Cliford would say later of the October 2020 incident Westwood that Gionet and his livestreamer friends surrounded her and "told me women shouldn't vote."
She struck up a banter with "Culture War Criminal," and it quickly turned confrontational.
"Are you a white supremist?" Cliford asked "Culture War Criminal."
"Why do you think that?" he responded, smiling. When asked if white people should have their own country, he acknowledged, "Yeah, if there's people that want to have their own country."
"Culture War Criminal," for his part, went on a tirade about his desire to subjugate women.
"They should cover up," he said, referring to a group of women offscreen. "We need to flee from sexual immorality. We should not allow women to go off the chain like this. It always results in chaos."
Then "Culture War Criminal" told Cliford to "stick to your sphere."
"You should be taking care of a family right now," he said. "Hey, Saturday night, you should be tucking your kids in, getting ready for church. You should be getting ready for church tomorrow morning."
The friction between "Culture War Criminal" and Cliford over women's enfranchisement and overt white supremacy should not be taken to infer that Cliford's views are not also extreme.
During her New Year's Eve livestream, Cliford filmed herself ranting in a fast-food parking lot against COVID lockdowns, and then suddenly veered into a xenophobic tirade.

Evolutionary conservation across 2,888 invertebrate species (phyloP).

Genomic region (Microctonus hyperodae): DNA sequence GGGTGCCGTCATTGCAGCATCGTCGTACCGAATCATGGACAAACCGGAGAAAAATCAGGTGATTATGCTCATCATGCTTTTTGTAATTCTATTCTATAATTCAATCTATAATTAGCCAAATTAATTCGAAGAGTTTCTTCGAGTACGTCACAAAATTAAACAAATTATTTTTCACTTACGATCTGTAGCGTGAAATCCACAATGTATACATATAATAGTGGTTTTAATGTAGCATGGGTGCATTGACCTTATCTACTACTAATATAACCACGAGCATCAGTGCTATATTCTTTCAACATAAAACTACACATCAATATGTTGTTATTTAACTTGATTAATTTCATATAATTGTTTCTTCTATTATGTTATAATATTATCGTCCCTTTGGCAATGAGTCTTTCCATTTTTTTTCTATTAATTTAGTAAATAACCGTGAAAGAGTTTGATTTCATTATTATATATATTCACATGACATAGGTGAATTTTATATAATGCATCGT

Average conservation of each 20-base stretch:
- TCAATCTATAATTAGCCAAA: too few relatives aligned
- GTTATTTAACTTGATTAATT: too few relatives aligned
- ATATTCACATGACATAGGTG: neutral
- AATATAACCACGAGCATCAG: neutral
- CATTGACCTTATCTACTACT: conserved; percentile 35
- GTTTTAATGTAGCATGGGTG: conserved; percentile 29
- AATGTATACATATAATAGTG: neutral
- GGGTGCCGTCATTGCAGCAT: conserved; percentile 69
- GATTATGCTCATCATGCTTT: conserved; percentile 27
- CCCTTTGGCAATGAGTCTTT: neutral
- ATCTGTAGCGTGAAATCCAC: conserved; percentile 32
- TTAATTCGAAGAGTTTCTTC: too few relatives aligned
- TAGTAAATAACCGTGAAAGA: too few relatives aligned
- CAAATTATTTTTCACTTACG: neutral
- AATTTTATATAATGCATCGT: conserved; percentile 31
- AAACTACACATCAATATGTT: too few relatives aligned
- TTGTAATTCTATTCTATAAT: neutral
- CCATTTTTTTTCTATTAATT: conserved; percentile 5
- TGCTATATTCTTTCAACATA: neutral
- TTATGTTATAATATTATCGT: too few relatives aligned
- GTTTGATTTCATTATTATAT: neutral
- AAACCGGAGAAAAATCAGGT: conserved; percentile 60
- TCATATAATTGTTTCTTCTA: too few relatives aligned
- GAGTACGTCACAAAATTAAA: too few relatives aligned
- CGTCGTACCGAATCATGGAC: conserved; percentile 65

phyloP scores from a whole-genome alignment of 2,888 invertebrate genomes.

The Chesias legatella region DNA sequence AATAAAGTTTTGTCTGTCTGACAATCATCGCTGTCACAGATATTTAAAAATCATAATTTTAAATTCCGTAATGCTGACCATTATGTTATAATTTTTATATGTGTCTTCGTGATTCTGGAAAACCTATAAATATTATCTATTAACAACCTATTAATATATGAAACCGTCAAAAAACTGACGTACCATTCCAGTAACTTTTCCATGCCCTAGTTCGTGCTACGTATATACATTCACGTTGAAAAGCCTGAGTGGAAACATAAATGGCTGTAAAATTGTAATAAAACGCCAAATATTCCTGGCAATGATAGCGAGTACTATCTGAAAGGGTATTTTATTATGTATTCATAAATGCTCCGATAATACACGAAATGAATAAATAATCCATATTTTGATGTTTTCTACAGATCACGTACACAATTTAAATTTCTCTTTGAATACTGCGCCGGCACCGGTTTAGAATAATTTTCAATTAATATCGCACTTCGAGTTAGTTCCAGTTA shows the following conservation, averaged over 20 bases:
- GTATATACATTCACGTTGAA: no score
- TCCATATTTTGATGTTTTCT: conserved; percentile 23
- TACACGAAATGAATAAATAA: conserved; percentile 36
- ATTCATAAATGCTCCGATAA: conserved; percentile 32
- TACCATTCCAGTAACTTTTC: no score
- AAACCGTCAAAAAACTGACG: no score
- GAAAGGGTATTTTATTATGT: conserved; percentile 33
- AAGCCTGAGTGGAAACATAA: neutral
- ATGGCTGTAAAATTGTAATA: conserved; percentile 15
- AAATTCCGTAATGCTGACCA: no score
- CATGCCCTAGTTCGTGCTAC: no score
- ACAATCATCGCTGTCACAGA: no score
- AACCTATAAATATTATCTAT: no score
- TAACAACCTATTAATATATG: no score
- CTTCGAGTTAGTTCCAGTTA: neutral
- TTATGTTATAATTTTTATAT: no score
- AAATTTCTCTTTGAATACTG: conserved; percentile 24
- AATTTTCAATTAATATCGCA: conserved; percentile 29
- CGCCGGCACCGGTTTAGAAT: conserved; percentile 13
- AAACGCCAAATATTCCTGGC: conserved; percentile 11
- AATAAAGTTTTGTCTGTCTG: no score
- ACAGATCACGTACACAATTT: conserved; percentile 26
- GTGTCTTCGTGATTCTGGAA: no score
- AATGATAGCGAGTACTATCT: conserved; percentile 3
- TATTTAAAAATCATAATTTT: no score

"If you're not on the side of the US Constitution and you're in the United States of America, get the f*ck out of my country," she said. "I don't care what you look like. I don't care what you have. As a matter of fact, I don't want any foreigners to be able to own land in California or any state. We need to take our country back. And Trumpy Trump, God bless you, peace, you haven't been tough enough."
The feud between Cliford and "Culture War Criminal" suddenly exploded back into view on Wednesday night when they bumped into each other during a show hosted by fellow streamer Ethan Ralph. Host of the "Killstream" podcast, Ralph is best known as an active participant of the harassment campaign against women during the 2014 Gamergate controversy, including allegedly doxing developer Brianna Wu.
Clip from "Killstream," a podcast hosted by Ethan Ralph, on April 21 roar-assets-auto.rbl.ms
"Culture War Criminal" bills himself as a co-host of "Killstream," which is currently on the game-streaming site Trovo. "Culture War Criminal" has also described himself as an "employee," suggesting a contractual arrangement with Ralph. Cliford was a guest on the show on Wednesday, and was simultaneously streaming through her own YouTube channel.